Babylon, the British digital health start-up that uses artificially intelligent algorithms to assess illness, has struck a deal with Chinese internet giant Tencent to offer its technology on the group’s hugely popular WeChat social messaging platform.
The deal will give WeChat’s almost 1bn users the ability to message medical symptoms to Babylon’s app, which will send back healthcare advice, and propel the company into China’s huge medical market.
It is the second international deal signed by the company in the last two months, following a similar arrangement Babylon signed with Saudi Arabia’s ministry of health last month.
Tencent and Babylon did not disclose the financial terms of the licensing agreement.
“We are incredibly focused, now that we have built the technology, on taking that technology global,” said Ali Parsa, Babylon’s chief executive, who founded the London-based company five years ago.
Babylon has more than 1.4m users to whom it offers paid-for video consultations with human doctors in addition to a free automated symptom-checker. Almost half its users are based in the UK, with the remainder spread across Rwanda and Ireland.
Mr Parsa has sought partnerships with big tech companies and public health services such as the UK’s National Health Service, which is increasingly willing to experiment with new technologies to ease the burden on doctors, cope with public spending cuts and an ageing population.
Babylon’s deals — which include an agreement with Bupa, the private healthcare provider, and the NHS’s non-emergency helpline 111, to help provide triage services for non-essential health problems — have been relatively small.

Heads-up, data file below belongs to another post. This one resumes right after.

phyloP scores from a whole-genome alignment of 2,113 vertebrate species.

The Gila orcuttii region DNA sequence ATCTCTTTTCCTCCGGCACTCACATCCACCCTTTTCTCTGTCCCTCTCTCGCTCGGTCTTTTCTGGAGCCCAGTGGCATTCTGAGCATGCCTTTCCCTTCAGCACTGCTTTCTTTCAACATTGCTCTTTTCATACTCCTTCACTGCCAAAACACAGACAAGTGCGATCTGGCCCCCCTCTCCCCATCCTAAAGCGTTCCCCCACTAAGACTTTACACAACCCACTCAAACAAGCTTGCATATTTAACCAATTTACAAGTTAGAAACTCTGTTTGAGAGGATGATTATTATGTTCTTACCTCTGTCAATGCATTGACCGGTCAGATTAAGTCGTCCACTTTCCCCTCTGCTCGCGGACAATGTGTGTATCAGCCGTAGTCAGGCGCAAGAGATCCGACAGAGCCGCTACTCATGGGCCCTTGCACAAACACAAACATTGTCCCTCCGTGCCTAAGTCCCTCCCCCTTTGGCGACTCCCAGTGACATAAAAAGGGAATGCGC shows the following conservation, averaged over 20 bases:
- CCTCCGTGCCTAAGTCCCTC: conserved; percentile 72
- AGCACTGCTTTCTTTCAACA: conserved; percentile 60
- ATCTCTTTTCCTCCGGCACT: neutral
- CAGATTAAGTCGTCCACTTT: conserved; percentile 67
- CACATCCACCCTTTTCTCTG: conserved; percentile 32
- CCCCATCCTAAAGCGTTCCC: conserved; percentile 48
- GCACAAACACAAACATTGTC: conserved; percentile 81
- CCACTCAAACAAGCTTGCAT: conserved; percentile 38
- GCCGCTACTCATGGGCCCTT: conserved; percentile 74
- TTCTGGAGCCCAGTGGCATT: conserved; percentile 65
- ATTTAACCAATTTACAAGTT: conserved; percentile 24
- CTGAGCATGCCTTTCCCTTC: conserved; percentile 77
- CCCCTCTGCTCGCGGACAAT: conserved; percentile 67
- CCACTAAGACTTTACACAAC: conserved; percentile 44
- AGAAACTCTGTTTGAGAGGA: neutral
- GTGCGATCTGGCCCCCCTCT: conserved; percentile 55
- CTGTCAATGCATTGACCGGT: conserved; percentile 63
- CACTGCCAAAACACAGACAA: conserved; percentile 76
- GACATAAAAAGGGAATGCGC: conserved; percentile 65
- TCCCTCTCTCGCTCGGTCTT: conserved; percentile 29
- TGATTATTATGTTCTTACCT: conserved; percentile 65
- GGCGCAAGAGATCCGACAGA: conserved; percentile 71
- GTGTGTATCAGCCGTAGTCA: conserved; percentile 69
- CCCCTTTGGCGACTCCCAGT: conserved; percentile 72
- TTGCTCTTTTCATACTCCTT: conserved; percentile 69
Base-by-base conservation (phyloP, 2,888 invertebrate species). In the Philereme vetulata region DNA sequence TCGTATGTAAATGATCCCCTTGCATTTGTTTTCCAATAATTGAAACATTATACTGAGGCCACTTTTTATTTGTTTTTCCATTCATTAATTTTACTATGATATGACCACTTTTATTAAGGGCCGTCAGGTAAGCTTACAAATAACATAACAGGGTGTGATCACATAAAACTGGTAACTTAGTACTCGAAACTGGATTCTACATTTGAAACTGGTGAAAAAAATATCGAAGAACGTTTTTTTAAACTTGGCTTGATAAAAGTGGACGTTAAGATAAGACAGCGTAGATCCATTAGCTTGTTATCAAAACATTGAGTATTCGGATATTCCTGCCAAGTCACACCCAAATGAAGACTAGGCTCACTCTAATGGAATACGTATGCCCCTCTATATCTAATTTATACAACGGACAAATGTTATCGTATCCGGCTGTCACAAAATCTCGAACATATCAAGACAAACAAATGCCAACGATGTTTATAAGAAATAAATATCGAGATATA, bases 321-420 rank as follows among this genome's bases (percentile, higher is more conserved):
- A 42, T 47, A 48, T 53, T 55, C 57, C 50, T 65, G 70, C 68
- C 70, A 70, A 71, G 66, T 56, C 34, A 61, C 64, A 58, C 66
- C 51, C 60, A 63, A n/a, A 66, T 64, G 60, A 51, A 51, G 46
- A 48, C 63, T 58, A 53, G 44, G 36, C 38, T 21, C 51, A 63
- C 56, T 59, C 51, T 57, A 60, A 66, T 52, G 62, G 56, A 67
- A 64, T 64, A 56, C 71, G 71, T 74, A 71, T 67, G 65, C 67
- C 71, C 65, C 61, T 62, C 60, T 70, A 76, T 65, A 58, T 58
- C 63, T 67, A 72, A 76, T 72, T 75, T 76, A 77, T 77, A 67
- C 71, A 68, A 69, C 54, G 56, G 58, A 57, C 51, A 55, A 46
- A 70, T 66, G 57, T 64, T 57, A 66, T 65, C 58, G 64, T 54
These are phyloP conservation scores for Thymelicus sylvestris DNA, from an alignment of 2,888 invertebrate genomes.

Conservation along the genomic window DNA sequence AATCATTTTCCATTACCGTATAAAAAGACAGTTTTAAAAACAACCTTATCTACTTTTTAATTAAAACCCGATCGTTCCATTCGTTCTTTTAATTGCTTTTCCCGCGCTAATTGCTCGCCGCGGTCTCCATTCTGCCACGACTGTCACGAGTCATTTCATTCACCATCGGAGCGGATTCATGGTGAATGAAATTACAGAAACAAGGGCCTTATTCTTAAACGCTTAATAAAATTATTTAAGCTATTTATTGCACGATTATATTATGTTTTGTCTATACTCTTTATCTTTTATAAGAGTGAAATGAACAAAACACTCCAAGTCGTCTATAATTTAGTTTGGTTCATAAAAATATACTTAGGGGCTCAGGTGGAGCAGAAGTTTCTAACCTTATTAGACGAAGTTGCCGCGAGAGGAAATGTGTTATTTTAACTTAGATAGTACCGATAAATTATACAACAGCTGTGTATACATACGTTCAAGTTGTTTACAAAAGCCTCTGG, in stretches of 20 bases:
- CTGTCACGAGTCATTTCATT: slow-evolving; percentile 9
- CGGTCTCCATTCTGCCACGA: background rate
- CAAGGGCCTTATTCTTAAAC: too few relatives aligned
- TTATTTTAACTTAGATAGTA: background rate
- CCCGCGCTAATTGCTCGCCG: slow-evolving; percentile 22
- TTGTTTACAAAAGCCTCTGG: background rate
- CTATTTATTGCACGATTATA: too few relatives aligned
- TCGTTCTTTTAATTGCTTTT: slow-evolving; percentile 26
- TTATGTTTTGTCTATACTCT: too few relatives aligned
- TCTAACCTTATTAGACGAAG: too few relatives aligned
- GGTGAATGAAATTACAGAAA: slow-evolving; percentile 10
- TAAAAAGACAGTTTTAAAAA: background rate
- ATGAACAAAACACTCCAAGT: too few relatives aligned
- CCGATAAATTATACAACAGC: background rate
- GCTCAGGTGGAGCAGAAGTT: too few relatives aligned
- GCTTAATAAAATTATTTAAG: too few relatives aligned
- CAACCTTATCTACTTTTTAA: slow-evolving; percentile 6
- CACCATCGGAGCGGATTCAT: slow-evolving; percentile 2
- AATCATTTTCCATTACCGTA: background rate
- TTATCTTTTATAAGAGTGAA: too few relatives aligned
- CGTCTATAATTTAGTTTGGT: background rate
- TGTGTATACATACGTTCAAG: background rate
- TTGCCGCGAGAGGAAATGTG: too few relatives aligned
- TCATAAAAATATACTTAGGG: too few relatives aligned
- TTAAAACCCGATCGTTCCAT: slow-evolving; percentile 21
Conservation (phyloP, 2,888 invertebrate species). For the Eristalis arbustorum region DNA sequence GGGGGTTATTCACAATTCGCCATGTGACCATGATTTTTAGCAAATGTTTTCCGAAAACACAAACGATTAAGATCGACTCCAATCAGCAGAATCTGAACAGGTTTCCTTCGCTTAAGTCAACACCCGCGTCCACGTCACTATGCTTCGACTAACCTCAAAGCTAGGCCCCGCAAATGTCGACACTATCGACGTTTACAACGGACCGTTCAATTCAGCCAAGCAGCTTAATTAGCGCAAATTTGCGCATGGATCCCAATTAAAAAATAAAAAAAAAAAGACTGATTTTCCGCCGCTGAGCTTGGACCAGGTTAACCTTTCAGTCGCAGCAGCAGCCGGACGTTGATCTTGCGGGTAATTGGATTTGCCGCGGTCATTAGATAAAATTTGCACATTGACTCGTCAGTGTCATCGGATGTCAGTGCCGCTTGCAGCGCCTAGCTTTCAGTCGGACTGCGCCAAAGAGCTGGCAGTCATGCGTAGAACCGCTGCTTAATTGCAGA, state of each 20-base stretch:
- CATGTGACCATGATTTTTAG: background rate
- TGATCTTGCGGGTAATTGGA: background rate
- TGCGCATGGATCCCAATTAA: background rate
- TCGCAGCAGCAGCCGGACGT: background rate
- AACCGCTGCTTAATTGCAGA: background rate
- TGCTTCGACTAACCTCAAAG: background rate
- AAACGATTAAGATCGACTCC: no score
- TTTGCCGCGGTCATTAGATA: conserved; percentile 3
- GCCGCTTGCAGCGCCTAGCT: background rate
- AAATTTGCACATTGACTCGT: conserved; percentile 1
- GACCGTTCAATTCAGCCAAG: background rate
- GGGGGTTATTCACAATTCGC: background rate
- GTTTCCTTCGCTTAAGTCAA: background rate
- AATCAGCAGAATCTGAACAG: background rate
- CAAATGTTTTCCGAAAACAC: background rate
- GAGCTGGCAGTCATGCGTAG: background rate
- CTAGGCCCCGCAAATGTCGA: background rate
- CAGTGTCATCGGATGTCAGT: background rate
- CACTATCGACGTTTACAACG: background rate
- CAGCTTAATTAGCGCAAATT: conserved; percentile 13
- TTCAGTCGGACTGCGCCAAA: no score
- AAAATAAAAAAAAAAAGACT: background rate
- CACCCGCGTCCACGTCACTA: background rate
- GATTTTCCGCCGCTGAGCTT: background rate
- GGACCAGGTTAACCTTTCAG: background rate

The company agreed a second trial with the NHS in November to allow about 1m Londoners to switch from their local surgeries to use the app as a first point of contact.
But the scheme has remained in trial mode amid a backlash from doctors, who say Babylon is “cherry-picking” the easiest patients, and say the app could be unsafe or increase pressure on the public health system.
Daniel Ray, director of data for NHS Digital, the body in charge of healthcare data in the UK, told the Financial Times that using AI in healthcare offered huge possibilities but also raised questions about safety, data privacy and accountability. “There is the potential for a big opportunity for artificial intelligence in the NHS but there are a number of things that we need to do to make sure that we get it right through regulation,” he said.
The NHS has launched a working group to discuss regulation for AI after a number of other technological breakthroughs including by Google’s DeepMind, which has developed an algorithm for analysing medical images.
Demis Hassabis and Mustafa Suleyman, founders of DeepMind, are investors in Babylon.
Doctors have also raised questions about the efficacy of Babylon’s diagnostic tools, pointing to biases in AI algorithms that learn from historic data sets to predict future patterns.
Babylon says it is registered as a so-called “class 1 medical device manufacturer” under rules set by the UK’s Medicines and Healthcare products regulatory authority.
But Margaret McCartney, a GP and healthcare writer, says existing standards are ill-equipped to analyse artificial intelligence.
“I am concerned that they have not commissioned adequate safety testing,” she said. “Class 1 [status] is what you give to spectacles . . . I suspect there isn’t a sufficient regulatory framework in place to look at this sort of thing.”
The challenges with the NHS could be one reason why Babylon is looking for opportunities abroad.
Sam Smith, a campaign co-ordinator at medConfidential, an organisation that lobbies for patient confidentiality, says the company is likely to meet lower resistance in countries with less developed health services and regulations.
“This sort of thing makes sense on communications platforms particularly,” says Mr Smith. “If your doctor is also on WeChat then you’re never deleting your WeChat account.”
Tencent has invested in We Doctor, a Chinese online healthcare provider, but said that Babylon was a “leader in this technology”.
“Tencent is committed to improve our users’ lives through the means of digitalisation and technology,” said Meng Zhang, general manager of Tencent Medical.